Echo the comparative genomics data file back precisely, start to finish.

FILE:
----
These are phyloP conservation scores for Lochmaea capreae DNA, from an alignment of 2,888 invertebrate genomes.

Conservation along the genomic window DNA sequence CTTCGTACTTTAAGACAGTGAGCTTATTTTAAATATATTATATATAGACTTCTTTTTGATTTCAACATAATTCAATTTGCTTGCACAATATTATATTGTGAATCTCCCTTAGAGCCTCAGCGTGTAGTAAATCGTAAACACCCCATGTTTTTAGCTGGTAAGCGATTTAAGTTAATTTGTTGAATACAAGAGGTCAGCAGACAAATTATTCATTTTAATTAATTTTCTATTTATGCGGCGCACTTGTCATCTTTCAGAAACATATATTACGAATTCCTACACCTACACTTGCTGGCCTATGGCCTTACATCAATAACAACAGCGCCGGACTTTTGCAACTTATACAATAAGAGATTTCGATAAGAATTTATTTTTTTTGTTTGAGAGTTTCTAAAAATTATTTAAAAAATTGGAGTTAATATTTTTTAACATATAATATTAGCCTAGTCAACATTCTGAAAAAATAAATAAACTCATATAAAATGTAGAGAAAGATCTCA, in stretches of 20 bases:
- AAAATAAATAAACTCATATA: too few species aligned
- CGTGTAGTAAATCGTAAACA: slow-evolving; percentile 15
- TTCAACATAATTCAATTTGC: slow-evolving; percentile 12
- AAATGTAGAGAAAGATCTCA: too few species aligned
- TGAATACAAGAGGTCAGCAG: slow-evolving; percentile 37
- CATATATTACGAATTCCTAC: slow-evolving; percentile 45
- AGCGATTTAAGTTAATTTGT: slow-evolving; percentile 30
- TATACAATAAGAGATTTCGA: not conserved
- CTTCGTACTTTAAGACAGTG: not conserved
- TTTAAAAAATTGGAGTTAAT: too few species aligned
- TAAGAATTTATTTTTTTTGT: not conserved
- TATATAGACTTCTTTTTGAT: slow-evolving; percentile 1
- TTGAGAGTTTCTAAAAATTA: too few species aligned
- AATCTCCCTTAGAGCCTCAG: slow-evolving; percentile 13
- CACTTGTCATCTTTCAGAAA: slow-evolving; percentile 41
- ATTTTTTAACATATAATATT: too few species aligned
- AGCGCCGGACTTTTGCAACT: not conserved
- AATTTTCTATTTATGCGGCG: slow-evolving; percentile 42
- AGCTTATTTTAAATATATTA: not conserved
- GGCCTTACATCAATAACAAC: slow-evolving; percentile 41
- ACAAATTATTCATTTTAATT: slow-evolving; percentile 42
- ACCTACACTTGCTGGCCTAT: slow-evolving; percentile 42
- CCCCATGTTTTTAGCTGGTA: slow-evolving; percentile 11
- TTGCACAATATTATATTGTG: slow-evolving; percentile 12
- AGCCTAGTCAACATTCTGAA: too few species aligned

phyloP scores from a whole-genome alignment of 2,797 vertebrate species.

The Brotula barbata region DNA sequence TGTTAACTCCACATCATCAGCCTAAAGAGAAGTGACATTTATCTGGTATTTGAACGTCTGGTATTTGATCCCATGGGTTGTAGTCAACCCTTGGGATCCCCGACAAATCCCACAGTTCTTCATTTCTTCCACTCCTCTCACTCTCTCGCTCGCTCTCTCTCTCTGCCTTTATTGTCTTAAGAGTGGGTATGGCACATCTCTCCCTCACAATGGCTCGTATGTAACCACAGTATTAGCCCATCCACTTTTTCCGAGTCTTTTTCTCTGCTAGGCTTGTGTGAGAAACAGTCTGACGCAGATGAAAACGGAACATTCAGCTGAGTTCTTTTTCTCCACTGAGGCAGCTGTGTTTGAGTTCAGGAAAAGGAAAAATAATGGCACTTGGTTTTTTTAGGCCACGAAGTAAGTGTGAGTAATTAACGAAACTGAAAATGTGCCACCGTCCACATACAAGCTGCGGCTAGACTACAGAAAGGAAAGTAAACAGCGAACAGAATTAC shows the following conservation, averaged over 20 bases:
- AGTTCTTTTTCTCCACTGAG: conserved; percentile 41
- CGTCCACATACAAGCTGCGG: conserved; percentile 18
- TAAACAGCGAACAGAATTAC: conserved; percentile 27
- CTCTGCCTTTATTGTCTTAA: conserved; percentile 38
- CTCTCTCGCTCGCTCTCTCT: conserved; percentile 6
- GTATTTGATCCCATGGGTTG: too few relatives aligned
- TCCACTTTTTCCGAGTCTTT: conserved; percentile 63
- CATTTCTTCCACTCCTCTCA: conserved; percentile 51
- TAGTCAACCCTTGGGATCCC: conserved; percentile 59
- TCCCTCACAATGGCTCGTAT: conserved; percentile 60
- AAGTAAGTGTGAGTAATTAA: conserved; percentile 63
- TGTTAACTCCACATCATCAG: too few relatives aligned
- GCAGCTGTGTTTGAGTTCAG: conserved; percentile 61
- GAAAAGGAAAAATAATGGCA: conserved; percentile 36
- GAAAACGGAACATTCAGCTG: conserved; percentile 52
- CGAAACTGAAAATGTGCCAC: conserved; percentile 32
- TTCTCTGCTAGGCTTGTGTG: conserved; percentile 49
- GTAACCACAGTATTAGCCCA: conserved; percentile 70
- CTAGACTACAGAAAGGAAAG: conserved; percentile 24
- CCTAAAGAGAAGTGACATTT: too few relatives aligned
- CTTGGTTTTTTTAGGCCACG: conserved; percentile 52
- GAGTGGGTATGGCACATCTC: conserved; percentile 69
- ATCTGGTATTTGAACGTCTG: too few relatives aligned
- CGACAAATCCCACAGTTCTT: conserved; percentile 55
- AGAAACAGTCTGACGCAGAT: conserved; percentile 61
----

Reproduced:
These are phyloP conservation scores for Lochmaea capreae DNA, from an alignment of 2,888 invertebrate genomes.

Conservation along the genomic window DNA sequence CTTCGTACTTTAAGACAGTGAGCTTATTTTAAATATATTATATATAGACTTCTTTTTGATTTCAACATAATTCAATTTGCTTGCACAATATTATATTGTGAATCTCCCTTAGAGCCTCAGCGTGTAGTAAATCGTAAACACCCCATGTTTTTAGCTGGTAAGCGATTTAAGTTAATTTGTTGAATACAAGAGGTCAGCAGACAAATTATTCATTTTAATTAATTTTCTATTTATGCGGCGCACTTGTCATCTTTCAGAAACATATATTACGAATTCCTACACCTACACTTGCTGGCCTATGGCCTTACATCAATAACAACAGCGCCGGACTTTTGCAACTTATACAATAAGAGATTTCGATAAGAATTTATTTTTTTTGTTTGAGAGTTTCTAAAAATTATTTAAAAAATTGGAGTTAATATTTTTTAACATATAATATTAGCCTAGTCAACATTCTGAAAAAATAAATAAACTCATATAAAATGTAGAGAAAGATCTCA, in stretches of 20 bases:
- AAAATAAATAAACTCATATA: too few species aligned
- CGTGTAGTAAATCGTAAACA: slow-evolving; percentile 15
- TTCAACATAATTCAATTTGC: slow-evolving; percentile 12
- AAATGTAGAGAAAGATCTCA: too few species aligned
- TGAATACAAGAGGTCAGCAG: slow-evolving; percentile 37
- CATATATTACGAATTCCTAC: slow-evolving; percentile 45
- AGCGATTTAAGTTAATTTGT: slow-evolving; percentile 30
- TATACAATAAGAGATTTCGA: not conserved
- CTTCGTACTTTAAGACAGTG: not conserved
- TTTAAAAAATTGGAGTTAAT: too few species aligned
- TAAGAATTTATTTTTTTTGT: not conserved
- TATATAGACTTCTTTTTGAT: slow-evolving; percentile 1
- TTGAGAGTTTCTAAAAATTA: too few species aligned
- AATCTCCCTTAGAGCCTCAG: slow-evolving; percentile 13
- CACTTGTCATCTTTCAGAAA: slow-evolving; percentile 41
- ATTTTTTAACATATAATATT: too few species aligned
- AGCGCCGGACTTTTGCAACT: not conserved
- AATTTTCTATTTATGCGGCG: slow-evolving; percentile 42
- AGCTTATTTTAAATATATTA: not conserved
- GGCCTTACATCAATAACAAC: slow-evolving; percentile 41
- ACAAATTATTCATTTTAATT: slow-evolving; percentile 42
- ACCTACACTTGCTGGCCTAT: slow-evolving; percentile 42
- CCCCATGTTTTTAGCTGGTA: slow-evolving; percentile 11
- TTGCACAATATTATATTGTG: slow-evolving; percentile 12
- AGCCTAGTCAACATTCTGAA: too few species aligned

phyloP scores from a whole-genome alignment of 2,797 vertebrate species.

The Brotula barbata region DNA sequence TGTTAACTCCACATCATCAGCCTAAAGAGAAGTGACATTTATCTGGTATTTGAACGTCTGGTATTTGATCCCATGGGTTGTAGTCAACCCTTGGGATCCCCGACAAATCCCACAGTTCTTCATTTCTTCCACTCCTCTCACTCTCTCGCTCGCTCTCTCTCTCTGCCTTTATTGTCTTAAGAGTGGGTATGGCACATCTCTCCCTCACAATGGCTCGTATGTAACCACAGTATTAGCCCATCCACTTTTTCCGAGTCTTTTTCTCTGCTAGGCTTGTGTGAGAAACAGTCTGACGCAGATGAAAACGGAACATTCAGCTGAGTTCTTTTTCTCCACTGAGGCAGCTGTGTTTGAGTTCAGGAAAAGGAAAAATAATGGCACTTGGTTTTTTTAGGCCACGAAGTAAGTGTGAGTAATTAACGAAACTGAAAATGTGCCACCGTCCACATACAAGCTGCGGCTAGACTACAGAAAGGAAAGTAAACAGCGAACAGAATTAC shows the following conservation, averaged over 20 bases:
- AGTTCTTTTTCTCCACTGAG: conserved; percentile 41
- CGTCCACATACAAGCTGCGG: conserved; percentile 18
- TAAACAGCGAACAGAATTAC: conserved; percentile 27
- CTCTGCCTTTATTGTCTTAA: conserved; percentile 38
- CTCTCTCGCTCGCTCTCTCT: conserved; percentile 6
- GTATTTGATCCCATGGGTTG: too few relatives aligned
- TCCACTTTTTCCGAGTCTTT: conserved; percentile 63
- CATTTCTTCCACTCCTCTCA: conserved; percentile 51
- TAGTCAACCCTTGGGATCCC: conserved; percentile 59
- TCCCTCACAATGGCTCGTAT: conserved; percentile 60
- AAGTAAGTGTGAGTAATTAA: conserved; percentile 63
- TGTTAACTCCACATCATCAG: too few relatives aligned
- GCAGCTGTGTTTGAGTTCAG: conserved; percentile 61
- GAAAAGGAAAAATAATGGCA: conserved; percentile 36
- GAAAACGGAACATTCAGCTG: conserved; percentile 52
- CGAAACTGAAAATGTGCCAC: conserved; percentile 32
- TTCTCTGCTAGGCTTGTGTG: conserved; percentile 49
- GTAACCACAGTATTAGCCCA: conserved; percentile 70
- CTAGACTACAGAAAGGAAAG: conserved; percentile 24
- CCTAAAGAGAAGTGACATTT: too few relatives aligned
- CTTGGTTTTTTTAGGCCACG: conserved; percentile 52
- GAGTGGGTATGGCACATCTC: conserved; percentile 69
- ATCTGGTATTTGAACGTCTG: too few relatives aligned
- CGACAAATCCCACAGTTCTT: conserved; percentile 55
- AGAAACAGTCTGACGCAGAT: conserved; percentile 61